Electric arcs have been used to join metals for over 100 years. The most widely used technique of arc welding is the process where an electric arc, carrying a current, usually between 100 and 600 amperes, is struck between the metallic objects to be joined and a metallic electrode rod (or wire) which is consumed in the process. The metal of the electrode is melted by the intense heat of the arc and transferred under the influence of a strong electromagnetic field to a pool of molten metal, which makes the join.
It had been recognised that pulsed currents could dramatically improve the control of the molten drop transfer and hence the weld quality. However, this offered significant practical challenges. To tackle this problem a collaboration was established between CSIRO and Welding Industries of Australia (WIA) and, after a few years, a joint team of researchers and industry led by Graeme Ogilvie developed a commercially successful pulse welding system called the Synchro-Pulse Controlled Drop Transfer or Synchro-Pulse-CDT system. This machine has had a significant influence on welding techniques worldwide.
In recognition of his contributions to the development of the Synchro-Pulse-CDT system Graeme Ogilvie was awarded one of the three inaugural CSIRO Medals for Research Achievement in 1985.
The early development
In the mid-1970s the British Welding Research Institute concluded that the use of pulsed currents in the welding arc offered a chance for developing new electric arc welding technologies. In 1978 Dr Graeme Ogilvie at the CSIRO Division of Tribophysics studied the literature and conducted exploratory experiments to confirm this claim.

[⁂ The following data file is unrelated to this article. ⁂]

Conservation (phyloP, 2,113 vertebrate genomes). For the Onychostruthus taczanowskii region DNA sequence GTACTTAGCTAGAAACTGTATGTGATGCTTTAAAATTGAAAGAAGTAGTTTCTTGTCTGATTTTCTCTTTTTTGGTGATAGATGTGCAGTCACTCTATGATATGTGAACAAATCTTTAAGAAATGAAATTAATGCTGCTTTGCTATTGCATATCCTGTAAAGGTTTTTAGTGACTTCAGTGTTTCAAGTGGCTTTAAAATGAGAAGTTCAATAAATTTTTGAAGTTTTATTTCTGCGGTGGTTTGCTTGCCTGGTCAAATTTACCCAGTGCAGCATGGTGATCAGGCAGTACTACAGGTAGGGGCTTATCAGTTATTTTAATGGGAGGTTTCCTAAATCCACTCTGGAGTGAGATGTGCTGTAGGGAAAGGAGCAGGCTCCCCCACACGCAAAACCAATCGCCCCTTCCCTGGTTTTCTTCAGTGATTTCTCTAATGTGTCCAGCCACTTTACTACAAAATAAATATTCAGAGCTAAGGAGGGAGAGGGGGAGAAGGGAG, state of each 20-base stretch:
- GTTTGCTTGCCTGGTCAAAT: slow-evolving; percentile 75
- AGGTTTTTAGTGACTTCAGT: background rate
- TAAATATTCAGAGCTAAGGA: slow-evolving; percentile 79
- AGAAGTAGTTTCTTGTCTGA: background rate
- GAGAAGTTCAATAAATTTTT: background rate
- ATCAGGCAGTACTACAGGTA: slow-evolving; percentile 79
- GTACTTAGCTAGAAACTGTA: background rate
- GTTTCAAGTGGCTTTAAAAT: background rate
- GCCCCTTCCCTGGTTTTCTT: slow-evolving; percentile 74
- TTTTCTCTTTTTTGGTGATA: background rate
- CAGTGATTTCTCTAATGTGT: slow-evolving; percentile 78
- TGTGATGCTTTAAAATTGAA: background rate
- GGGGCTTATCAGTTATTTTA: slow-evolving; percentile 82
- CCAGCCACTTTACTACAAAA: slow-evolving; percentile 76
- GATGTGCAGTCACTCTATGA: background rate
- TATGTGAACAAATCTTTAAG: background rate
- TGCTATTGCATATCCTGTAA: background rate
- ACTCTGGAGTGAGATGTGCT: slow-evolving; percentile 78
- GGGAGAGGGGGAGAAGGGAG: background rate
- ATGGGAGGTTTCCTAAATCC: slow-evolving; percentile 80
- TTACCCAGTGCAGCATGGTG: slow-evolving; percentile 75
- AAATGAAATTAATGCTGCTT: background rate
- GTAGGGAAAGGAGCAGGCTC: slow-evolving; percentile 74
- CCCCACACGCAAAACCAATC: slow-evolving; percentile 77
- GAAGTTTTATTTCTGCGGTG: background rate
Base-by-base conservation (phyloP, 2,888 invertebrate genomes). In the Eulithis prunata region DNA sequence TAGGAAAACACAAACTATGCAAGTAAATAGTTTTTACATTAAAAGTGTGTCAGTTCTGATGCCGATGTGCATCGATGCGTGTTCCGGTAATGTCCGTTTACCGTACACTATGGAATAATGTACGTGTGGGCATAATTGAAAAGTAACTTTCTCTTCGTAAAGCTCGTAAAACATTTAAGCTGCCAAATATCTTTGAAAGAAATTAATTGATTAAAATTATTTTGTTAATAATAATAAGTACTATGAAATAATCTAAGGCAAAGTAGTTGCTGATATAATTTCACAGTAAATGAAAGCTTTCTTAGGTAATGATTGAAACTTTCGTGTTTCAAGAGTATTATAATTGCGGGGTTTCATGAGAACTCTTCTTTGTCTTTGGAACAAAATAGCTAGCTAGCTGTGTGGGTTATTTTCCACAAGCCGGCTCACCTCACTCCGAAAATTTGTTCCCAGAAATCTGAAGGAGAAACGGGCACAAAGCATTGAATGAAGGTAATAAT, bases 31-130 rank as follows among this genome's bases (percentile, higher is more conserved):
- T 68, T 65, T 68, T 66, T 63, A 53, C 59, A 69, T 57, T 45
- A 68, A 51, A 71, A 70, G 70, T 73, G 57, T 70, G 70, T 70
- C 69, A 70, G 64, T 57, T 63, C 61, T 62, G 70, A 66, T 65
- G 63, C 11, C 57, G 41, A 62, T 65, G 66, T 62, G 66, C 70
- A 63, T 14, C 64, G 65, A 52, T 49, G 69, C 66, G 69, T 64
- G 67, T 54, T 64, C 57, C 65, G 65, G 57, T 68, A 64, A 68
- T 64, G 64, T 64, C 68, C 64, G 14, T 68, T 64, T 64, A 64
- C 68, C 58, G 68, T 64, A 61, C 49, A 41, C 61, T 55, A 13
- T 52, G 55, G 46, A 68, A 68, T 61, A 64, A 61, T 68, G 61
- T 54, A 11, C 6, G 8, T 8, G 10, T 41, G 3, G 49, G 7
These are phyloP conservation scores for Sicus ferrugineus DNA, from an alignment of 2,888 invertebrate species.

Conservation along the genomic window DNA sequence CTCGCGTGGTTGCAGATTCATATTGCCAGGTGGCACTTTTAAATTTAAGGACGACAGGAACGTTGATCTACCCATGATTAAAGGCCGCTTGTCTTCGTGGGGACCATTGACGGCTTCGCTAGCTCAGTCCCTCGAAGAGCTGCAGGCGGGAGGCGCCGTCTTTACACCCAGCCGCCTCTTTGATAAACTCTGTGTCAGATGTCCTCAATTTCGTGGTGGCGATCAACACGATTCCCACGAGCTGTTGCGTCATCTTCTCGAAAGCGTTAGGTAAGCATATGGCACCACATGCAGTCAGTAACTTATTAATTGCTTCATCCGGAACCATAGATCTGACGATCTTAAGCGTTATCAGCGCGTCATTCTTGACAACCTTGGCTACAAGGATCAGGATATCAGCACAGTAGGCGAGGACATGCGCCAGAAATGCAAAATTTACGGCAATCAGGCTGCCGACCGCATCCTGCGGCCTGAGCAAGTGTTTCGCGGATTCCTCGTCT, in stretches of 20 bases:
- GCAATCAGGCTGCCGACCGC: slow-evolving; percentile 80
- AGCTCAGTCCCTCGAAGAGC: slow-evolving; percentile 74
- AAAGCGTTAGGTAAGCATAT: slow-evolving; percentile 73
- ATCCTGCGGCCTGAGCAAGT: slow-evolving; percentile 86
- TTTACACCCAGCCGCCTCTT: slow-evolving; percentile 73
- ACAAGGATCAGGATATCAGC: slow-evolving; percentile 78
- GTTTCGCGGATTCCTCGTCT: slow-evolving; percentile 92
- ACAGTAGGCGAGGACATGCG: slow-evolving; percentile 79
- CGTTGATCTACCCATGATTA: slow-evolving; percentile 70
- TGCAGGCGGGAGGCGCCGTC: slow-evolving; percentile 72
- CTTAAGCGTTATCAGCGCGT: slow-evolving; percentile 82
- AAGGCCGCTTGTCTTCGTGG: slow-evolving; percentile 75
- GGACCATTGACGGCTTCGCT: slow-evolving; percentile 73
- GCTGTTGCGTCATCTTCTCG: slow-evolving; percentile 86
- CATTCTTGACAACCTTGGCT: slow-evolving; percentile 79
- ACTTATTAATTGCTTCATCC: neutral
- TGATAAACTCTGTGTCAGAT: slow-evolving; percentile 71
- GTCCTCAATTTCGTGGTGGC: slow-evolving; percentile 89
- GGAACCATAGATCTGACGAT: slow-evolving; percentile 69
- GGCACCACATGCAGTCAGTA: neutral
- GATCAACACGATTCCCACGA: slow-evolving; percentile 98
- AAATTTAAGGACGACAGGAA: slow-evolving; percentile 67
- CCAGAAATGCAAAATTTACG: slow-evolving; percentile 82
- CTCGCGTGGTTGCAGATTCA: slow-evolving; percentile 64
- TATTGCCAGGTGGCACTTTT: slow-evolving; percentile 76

In 1979 Graeme Ogilvie’s group, developed a pulsed current generator using thyristors to switch currents of several hundred amperes at repetition rates of up to 5 KHz. The generator performed well under test and was described in a presentation to the annual conference of the Australian Welding Institute in September 1979.
Mr AH Langdon, then Managing Director, of Welding Industries of Australia (WIA) was present at the conference and was aware of the possible commercial impact of pulsed arc welding as one of his employees Mr WK Brougham had developed a low powered pulsed arc machine of limited operational flexibility to market place readiness. Soon after the formation of the CSIRO Division of Manufacturing Technology in 1980, Mr Langdon sought a collaborative agreement with CSIRO to develop a commercial pulsed arc welding system.
By 1982 the British Welding Research Institute had developed a machine for pulse welding, but the basic design of its electrical system for controlling the pulse was inherently unsatisfactory and it was never commercially successful.
Development of an industrial prototype
A close-knit team incorporating scientists, research engineers and industrial practitioners was formed. The team consisted of scientists from the CSIRO Division of Manufacturing Technology, a senior welding expert seconded from WIA, and engineers from WIA’s Equipment and Research Development Division. There task was to marry the CSIRO technology into a commercial product of worldwide significance.
Welding trials made with the new pulse generator indicated great promise for the process. It showed:
- better control of metal transfer through the arc
- reduced heat input to the workpiece
- less fume.